Serpent of the Hesperides
Medium beast, unaligned
 
Armor Class: 14
Hit Points: 13 (2d8+4)
Speed: 30 ft., climb 30 ft.
 
STR             DEX             CON             INT               WIS              CHA
12 (+1)         18 (+4)         14 (+2)         2 (-4)            10 (+0)         3 (-4)
 
Skills: Perception +4
Senses: Passive Perception 14
Languages:
Challenge: 1 (200 XP)
 
ACTIONS
Bite. Melee Weapon Attack: +6 to hit, reach 10 ft., one target. Hit: 8 (1d4+6) piercing damage, and the target must make a DC 12 Constitution saving throw, taking 12 (3d6+2) poison damage on a failed save or none on a successful one. A creature that fails its saving throw will also be poisoned, suffering disadvantage on attack rolls and saving throws, until it takes a long rest or this condition is otherwise removed (e.g., with Lesser Restoration). 
***

On the second day of the monthly festival held at the farm, visitors will be allowed late in the afternoon to venture out into the orchards of the farm to seek a grove of apple trees grown from seeds taken from the apples brought back by Hercules. This grove is not actually in a fixed spot, however, and instead manifests near where three sisters known as the Daughters of the Hesperides happen to be working in the orchard on any given day.

There are a number of ways characters can find the Daughters of the Hesperides and their apples. One is to search the randomly-determined quarter of the orchards that they happen to be in that day (roll 1d4: 1) Northwest, 2) Northeast, 3) Southeast, 4) Southwest), but they will only have time to search one and would thus be leaving a lot to chance. If characters do find the correct quarter then a successful DC 14 Intelligence (Investigation) or Wisdom (Survival) check there will lead them to the priestesses, and a successful check in an incorrect quarter will lead them to one of the mundane groves of apple trees hidden throughout the orchard. These have all been augmented in various appropriately evocative ways, such as with props like models of dragons that have been enhanced with simple illusions.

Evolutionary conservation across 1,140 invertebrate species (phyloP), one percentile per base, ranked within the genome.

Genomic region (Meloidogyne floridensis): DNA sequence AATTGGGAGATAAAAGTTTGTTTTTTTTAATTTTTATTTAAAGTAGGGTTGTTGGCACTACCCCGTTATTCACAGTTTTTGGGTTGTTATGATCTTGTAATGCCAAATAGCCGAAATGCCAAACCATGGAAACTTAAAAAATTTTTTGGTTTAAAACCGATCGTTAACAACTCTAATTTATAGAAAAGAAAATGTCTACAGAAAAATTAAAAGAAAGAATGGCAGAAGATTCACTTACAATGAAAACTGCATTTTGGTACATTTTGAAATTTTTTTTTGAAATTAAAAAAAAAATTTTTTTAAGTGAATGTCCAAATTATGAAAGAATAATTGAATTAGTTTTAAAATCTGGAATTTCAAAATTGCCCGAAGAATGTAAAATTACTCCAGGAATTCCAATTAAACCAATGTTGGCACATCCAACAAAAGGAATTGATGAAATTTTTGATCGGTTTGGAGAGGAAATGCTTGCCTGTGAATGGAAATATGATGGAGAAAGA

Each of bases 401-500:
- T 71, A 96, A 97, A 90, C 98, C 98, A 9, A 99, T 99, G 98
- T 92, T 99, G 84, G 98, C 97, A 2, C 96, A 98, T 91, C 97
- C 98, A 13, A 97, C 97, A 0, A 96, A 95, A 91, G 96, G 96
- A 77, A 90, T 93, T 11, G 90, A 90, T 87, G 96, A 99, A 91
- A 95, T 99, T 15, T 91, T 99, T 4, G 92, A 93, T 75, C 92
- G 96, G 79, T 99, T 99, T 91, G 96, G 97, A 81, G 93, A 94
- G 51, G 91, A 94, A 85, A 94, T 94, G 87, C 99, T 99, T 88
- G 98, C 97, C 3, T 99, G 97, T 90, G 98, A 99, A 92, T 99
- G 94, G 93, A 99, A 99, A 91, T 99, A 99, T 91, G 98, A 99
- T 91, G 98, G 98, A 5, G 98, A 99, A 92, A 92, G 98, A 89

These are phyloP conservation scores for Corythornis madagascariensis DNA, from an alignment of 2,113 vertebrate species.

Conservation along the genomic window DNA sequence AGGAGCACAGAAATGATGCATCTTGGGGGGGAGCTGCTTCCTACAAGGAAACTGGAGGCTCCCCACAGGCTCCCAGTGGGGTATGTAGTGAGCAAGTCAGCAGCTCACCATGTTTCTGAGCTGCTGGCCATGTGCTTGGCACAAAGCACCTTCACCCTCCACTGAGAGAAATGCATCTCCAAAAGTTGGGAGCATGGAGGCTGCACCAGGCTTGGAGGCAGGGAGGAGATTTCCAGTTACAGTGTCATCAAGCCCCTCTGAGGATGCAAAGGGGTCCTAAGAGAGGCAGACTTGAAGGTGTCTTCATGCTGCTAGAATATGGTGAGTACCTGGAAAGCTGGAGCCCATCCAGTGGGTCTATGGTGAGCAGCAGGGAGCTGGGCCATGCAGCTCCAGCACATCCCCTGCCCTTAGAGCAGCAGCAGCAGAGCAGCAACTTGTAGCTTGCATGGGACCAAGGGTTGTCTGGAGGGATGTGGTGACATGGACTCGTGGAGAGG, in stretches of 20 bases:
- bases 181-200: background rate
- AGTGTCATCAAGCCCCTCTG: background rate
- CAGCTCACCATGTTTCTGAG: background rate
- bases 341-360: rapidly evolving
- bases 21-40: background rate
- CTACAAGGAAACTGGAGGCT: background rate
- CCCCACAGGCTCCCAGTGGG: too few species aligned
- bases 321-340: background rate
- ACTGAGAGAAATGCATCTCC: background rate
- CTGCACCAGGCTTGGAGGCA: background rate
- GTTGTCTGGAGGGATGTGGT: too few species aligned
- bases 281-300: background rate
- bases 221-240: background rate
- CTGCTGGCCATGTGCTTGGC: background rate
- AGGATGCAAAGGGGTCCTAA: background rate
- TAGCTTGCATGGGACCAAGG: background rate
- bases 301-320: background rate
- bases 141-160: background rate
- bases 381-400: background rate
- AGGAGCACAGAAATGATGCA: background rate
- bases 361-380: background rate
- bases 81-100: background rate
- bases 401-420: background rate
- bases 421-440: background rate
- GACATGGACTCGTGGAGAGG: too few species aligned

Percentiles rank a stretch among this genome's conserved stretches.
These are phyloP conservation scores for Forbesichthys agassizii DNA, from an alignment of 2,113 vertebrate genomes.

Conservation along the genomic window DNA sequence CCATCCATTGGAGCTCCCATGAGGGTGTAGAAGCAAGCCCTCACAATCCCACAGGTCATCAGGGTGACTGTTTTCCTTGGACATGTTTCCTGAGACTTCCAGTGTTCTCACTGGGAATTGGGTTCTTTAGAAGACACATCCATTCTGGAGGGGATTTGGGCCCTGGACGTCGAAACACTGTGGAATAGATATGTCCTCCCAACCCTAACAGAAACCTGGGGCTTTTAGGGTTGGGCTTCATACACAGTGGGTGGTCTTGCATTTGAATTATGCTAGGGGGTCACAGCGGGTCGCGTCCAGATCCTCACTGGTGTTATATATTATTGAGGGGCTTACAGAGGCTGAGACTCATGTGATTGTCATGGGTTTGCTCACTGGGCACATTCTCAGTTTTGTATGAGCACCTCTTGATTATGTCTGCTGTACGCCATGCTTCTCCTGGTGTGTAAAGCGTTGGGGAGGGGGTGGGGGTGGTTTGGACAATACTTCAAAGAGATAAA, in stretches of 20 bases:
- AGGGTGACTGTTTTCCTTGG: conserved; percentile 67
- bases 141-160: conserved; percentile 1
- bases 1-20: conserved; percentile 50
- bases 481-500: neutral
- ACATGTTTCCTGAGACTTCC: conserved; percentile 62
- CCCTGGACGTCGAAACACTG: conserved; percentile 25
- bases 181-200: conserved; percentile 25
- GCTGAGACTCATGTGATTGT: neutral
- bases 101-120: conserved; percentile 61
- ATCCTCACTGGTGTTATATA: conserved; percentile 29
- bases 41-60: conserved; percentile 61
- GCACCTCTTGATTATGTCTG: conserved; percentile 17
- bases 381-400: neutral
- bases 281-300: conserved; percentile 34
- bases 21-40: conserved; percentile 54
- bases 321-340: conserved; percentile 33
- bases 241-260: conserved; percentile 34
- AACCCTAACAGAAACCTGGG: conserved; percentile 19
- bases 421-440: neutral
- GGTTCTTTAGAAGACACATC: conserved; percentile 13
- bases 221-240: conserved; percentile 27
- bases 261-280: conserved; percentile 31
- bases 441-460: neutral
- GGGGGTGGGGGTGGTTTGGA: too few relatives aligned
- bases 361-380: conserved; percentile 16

Divination magic of various sorts can be used to determine the quarter which the apples can be found (e.g., clever use of Augury). Any such spells used to directly find the apples or priestesses themselves, however (e.g., Locate Animals or Plants, Locate Object), will guide characters to the statue of Atlas at the intersection of the two roads the bisect the orchard.

Lifting the sphere upon the back of Atlas requires a successful DC 25 Strength check. Up to four characters can participate and the check is made by the one with the highest Strength score, with each additional one adding either +2 or their Strength modifier, whichever is higher. If four characters participate the check will also be at advantage. If the check is successful, the statue will rotate on its dais and its eyes will snap open and face directly toward wherever the priestesses happen to be (some 1d6+1 x 100 feet away). Characters who fail must make a DC 20 Constitution check or acquire a level of exhaustion, which can affect further attempts and possibly lead them to becoming even more exhausted.

If the priestesses are found they will be congenial and willingly offer characters glowing fruit they carry in their satchels and present them as true Apples of the Hesperides. Characters who successfully make DC 14 Wisdom (Insight) checks will sense that they are lying. Such checks will, however, be at disadvantage because of the illusory apples that float in front of their faces and obscure their expressions. A successful DC 13 Intelligence (Investigation) check will, however, allow a character to see through this illusion and avoid such disadvantage.

A DC 20 Wisdom (Perception) check will allow anyone interacting with the priestesses to see the tree beyond them where the snake and true apples are, and this will go down to DC 15 and can also be accomplished with an Intelligence (Investigation) check once the priestesses leave if characters search the area.

Apples accepted as gifts will stay fresh and to glow indefinitely (as per Continual Flame), and if eaten will grant the person doing so advantage on Charisma checks for an hour.

True apples stolen from the tree can be used a total of three times to Channel Divinity as a 4th-level Cleric and each time to either Turn Undead or, as per the Light domain, use an effect identical to that of Radiance of the Dawn. Characters who can already use Channel Divinity can use these effects as if they were four levels higher than their own.